Poll: 46% believe Uber drivers and Deliveroo riders should be treated equally


Employee Benefits poll: Under half (46%) of respondents feel that Uber drivers and Deliveroo riders should be treated equally in terms of access to employment rights, such as receiving holiday pay and the national minimum wage.

A straw poll of www.employeebenefits.co.uk readers, which received 52 responses, also found that 31% are not sure whether Uber drivers and Deliveroo riders should be treated equally as more clarity on the issue is needed, compared to 23% who think that Uber drivers and Deliveroo riders do not need to be treated equally in terms of employment rights.

Earlier this month, independent body The Central Arbitration Committee (CAC) ruled that motorbike and bicycle riders at online food ordering and delivery organisation Deliveroo are self-employed, and are therefore not entitled to be represented by a trade union, receive holiday pay, or be paid the national minimum wage.

The case, which was brought by the trade union Independent Workers’ Union of Great Britain (IWGB) against RooFoods, the owners of Deliveroo, involved assessing the employment status of riders who work for Deliveroo after the food delivery organisation refused IWGB’s request for recognition to represent riders.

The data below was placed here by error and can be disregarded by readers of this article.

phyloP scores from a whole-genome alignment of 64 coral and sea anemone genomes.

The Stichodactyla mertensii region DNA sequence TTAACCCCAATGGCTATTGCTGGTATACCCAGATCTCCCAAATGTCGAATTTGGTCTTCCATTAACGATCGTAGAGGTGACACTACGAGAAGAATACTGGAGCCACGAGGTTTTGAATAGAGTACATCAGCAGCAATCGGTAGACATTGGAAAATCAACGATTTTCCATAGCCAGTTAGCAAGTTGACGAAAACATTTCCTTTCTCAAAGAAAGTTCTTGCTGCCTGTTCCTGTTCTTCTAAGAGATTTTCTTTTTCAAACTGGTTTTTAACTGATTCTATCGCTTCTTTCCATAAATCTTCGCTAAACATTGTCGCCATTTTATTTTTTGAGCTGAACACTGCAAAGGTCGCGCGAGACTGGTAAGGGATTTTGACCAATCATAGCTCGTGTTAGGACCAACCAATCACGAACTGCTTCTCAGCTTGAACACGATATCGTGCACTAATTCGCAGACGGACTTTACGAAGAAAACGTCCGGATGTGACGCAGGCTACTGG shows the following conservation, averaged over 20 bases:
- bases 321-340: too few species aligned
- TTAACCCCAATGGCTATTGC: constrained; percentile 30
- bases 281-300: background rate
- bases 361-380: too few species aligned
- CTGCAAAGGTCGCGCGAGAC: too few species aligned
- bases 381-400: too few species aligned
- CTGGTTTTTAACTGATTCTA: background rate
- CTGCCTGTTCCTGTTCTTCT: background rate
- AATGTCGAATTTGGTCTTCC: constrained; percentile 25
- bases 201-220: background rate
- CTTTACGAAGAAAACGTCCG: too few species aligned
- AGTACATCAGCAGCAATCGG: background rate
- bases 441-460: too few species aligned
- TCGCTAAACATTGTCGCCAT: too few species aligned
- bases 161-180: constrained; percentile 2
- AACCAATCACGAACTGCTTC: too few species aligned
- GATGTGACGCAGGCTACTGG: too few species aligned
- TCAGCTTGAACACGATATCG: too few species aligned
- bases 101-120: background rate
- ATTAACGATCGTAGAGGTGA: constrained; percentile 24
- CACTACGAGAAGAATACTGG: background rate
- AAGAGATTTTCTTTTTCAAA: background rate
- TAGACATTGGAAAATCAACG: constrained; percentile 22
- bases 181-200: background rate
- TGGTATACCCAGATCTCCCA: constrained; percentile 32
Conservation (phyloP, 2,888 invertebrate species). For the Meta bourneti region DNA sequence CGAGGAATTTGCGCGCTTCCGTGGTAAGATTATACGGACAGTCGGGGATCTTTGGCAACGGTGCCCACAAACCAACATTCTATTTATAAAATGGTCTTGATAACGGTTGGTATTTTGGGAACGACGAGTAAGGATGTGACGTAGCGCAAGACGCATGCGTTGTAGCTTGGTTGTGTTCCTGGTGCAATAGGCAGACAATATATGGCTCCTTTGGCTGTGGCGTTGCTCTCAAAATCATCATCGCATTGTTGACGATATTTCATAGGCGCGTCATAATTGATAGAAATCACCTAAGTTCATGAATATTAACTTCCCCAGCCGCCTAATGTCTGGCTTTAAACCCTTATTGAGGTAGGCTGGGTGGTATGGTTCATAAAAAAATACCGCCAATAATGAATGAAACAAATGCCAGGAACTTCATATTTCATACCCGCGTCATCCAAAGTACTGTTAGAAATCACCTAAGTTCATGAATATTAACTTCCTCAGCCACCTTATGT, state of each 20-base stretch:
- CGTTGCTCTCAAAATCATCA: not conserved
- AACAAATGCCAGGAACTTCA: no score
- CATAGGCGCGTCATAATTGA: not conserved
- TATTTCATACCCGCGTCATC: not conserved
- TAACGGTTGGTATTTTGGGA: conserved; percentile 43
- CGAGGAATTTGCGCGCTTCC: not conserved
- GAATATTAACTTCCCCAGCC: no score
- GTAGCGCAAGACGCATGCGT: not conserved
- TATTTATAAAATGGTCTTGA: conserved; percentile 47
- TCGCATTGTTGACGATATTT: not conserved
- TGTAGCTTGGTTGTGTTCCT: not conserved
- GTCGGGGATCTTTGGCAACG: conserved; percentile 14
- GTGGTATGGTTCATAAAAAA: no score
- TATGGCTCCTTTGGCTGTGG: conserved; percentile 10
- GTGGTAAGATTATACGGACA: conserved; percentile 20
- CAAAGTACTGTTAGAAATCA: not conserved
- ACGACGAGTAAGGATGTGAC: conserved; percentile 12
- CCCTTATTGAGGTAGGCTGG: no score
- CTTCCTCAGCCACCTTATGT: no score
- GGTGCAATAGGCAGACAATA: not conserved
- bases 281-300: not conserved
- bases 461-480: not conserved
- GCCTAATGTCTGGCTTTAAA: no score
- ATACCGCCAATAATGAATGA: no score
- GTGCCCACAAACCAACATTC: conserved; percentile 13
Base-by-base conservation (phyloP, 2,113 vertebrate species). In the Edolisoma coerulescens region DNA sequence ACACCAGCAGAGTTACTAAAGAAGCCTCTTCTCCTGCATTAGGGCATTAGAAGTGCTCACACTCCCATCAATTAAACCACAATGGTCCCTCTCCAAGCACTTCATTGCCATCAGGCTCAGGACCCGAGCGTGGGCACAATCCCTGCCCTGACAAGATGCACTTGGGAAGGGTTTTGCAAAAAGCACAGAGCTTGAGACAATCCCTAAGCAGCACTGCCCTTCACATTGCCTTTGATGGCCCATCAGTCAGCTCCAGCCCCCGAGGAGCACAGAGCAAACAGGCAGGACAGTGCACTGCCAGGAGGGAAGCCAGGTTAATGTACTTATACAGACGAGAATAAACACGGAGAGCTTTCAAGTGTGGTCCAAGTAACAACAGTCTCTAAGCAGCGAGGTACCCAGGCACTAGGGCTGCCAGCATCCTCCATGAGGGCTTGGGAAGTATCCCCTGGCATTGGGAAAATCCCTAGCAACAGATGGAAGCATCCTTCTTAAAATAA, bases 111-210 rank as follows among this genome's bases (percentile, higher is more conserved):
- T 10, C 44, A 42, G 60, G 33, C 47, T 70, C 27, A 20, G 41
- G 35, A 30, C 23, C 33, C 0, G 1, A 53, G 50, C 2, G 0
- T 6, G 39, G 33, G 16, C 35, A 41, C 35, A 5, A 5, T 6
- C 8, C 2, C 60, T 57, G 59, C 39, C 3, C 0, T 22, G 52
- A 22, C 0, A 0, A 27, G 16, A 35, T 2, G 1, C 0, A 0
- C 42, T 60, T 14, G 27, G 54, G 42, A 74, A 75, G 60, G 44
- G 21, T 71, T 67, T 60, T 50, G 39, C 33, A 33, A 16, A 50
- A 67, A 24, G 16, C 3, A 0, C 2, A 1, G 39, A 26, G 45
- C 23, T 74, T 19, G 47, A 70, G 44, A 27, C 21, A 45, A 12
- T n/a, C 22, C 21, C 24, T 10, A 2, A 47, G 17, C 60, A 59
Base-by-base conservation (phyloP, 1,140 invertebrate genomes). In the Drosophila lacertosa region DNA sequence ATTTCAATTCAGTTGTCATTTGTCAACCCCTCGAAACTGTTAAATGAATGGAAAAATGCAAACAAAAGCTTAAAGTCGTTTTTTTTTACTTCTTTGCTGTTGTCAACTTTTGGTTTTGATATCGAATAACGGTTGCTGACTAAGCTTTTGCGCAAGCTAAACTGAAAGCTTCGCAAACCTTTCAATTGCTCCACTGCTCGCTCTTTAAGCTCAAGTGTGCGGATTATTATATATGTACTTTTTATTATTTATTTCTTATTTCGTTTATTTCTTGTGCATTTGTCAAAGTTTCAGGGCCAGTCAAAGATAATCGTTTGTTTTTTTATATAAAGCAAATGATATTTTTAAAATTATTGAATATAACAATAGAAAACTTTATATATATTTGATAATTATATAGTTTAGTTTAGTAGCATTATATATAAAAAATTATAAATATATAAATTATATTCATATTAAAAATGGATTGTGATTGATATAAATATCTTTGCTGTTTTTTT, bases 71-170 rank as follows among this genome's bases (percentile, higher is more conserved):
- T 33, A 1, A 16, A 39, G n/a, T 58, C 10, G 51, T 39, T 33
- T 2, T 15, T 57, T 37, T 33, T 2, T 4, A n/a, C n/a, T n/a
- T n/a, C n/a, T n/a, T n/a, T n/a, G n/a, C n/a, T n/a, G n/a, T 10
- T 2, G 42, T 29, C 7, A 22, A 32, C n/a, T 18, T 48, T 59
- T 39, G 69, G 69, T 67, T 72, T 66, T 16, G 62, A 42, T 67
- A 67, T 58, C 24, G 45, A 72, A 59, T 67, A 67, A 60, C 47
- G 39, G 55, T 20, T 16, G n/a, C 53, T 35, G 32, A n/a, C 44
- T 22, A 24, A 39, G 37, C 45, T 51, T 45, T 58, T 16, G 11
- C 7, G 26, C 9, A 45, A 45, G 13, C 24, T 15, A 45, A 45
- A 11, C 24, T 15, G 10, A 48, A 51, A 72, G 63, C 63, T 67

In comparison, The Employment Appeal Tribunal (EAT) upheld the existing ruling against taxi organisation Uber in November 2017, confirming that its drivers are employed as workers rather than self-employed contractors and are entitled to employment rights.

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The long-standing case of Aslam and Farra v Uber, which was brought by the GMB trade union on behalf of 25 drivers, was originally heard in a preliminary hearing at the London Central Employment Tribunal in July 2016. The decision, which was published in October 2016, found that the drivers were employed as workers within the meaning of the Employment Rights Act, National Minimum Wage Act, and the working time regulations. The tribunal found that the claimants were engaged in unmeasured work for the purposes of the National Minimum Wage Regulations, and that their working time should be calculated in accordance with the working time regulations.

What are your views on collective defined contribution (DC) pension schemes? Do you feel this type of scheme could effectively replace defined benefit (DB) arrangements? Have your say in our poll.